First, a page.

Nov 8, 2013 8:11:00 PM
The article is an ethnographic study of a strange people called Nacirema, who do really strange things like go to the holy mouthman, defecate in a shrine behind closed doors never to be seen by anyone else, and stuff hog hairs in their mouths in a bizarre daily ritual.
These people are not unlike the National Geographic studies of the bizarre cultures throughout the world you may have watched as a child.
You may have spent days stuck glued to the television watching fascinating people anoint darts with poison from a dart frog for hunting, or the women who wore neck rings as a symbol of hierarchy.
It turns out that Nacirema spelled backwards spells American and you should see the contorted faces students have made when they flip this switch. "What!?... Whoa!" they usually scream.
The point of the lesson? Defining normal. Normal for one may be bizarre for another.
At one point, farming was normal and sending kids off to school a strange thing. This reversed in the late 1900s and now students spend 8 hours per day for 180 days out of the year in a square building with desks in rows.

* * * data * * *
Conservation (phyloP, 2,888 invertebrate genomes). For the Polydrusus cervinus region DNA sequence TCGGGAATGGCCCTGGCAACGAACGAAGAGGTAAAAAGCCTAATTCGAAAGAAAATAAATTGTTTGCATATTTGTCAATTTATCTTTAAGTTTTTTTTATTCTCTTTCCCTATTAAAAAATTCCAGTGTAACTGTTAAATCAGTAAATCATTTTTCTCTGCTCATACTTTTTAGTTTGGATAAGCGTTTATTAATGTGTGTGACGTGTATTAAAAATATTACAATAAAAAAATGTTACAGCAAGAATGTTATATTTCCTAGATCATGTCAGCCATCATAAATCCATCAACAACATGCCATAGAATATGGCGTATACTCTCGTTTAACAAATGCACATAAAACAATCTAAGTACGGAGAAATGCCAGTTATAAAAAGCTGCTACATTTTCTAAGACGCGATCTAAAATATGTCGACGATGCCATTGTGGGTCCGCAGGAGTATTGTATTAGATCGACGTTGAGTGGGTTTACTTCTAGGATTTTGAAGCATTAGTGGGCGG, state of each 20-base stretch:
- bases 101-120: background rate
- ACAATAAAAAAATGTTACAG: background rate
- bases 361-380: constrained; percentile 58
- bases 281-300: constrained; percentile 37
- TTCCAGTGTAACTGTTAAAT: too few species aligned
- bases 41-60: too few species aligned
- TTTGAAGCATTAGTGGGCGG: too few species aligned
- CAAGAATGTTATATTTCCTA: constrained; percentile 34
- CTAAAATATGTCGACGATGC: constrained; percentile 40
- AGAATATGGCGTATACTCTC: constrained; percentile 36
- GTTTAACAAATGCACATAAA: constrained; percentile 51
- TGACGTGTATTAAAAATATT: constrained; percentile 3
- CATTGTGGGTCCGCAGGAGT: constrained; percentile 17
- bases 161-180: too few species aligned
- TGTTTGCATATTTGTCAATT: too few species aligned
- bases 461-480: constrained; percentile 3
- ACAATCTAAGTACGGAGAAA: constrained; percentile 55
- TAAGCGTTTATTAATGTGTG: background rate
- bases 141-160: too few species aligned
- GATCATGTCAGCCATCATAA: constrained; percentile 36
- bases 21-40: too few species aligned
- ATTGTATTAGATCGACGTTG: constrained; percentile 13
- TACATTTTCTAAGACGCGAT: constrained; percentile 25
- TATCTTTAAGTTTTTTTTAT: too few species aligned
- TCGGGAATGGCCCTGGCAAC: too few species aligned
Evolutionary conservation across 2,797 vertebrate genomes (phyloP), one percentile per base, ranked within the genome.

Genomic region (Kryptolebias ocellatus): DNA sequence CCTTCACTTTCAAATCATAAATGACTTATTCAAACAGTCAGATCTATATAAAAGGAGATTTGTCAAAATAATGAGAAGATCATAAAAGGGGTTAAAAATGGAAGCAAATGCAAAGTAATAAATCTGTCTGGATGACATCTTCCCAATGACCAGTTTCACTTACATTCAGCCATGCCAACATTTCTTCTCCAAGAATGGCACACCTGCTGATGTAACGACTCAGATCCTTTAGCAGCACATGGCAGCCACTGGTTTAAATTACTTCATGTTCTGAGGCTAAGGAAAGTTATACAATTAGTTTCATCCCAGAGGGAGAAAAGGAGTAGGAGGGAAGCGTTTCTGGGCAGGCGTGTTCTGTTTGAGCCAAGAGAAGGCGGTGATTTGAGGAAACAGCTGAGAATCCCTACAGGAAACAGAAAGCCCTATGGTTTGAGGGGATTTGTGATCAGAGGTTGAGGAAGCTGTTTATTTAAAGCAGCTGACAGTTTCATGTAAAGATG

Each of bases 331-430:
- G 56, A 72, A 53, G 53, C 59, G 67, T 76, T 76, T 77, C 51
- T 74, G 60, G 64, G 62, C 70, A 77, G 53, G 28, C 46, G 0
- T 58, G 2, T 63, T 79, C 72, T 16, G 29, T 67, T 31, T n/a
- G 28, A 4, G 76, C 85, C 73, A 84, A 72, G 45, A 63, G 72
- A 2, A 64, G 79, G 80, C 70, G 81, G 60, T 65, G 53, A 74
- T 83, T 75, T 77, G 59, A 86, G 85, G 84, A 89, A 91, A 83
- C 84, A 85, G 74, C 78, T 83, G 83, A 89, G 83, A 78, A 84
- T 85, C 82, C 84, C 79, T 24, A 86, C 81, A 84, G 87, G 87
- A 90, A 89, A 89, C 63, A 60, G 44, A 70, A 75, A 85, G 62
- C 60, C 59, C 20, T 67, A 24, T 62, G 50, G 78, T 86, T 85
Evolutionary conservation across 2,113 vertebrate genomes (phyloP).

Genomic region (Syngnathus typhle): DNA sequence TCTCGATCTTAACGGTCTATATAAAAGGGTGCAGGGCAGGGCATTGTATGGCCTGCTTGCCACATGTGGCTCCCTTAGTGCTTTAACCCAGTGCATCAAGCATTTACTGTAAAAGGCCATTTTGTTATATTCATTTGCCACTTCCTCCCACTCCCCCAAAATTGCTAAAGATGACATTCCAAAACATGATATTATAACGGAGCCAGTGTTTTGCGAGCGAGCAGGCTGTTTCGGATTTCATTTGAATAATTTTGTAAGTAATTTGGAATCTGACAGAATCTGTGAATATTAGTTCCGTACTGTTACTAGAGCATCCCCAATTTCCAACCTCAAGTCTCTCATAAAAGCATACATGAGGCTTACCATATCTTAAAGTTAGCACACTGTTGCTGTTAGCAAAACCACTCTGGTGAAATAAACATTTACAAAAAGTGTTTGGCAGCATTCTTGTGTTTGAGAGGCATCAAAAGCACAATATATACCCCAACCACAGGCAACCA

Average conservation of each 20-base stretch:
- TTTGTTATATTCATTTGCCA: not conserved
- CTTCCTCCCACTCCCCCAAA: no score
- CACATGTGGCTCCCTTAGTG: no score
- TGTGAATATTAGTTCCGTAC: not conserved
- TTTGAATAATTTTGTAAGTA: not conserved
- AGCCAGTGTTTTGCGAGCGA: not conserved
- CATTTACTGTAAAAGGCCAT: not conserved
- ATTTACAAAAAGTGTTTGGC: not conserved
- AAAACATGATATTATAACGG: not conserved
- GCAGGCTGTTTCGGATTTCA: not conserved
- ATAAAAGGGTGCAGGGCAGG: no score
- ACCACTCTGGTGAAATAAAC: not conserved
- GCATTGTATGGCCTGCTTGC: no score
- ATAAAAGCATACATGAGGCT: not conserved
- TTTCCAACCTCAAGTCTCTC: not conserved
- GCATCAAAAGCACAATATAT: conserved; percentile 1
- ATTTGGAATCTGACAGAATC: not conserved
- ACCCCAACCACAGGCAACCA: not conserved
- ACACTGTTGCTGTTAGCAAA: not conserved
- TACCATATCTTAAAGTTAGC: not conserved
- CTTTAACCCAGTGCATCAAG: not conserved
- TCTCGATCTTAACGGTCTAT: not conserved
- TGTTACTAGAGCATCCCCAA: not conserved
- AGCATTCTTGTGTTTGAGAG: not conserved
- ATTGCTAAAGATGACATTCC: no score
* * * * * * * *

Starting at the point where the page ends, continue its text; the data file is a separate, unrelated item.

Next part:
Quite annoying to do when:
- Parents travel for work
- Students become professional surfers or musicians
- When students want to be more creative
Normal school now has become online learning, blended homeschool learning, and building the school day around your unique needs as a student (tweet this!)
And the thing about normal? It can be culturally redefined by just two generations. Just take a look at the foot-binding in China. A Chinese cultural "normal" tradition of over hundreds of years became the bizarre after two generations of a missionary social-change effort.
What do you think? What has online homeschool allowed you to do that you couldn't do before?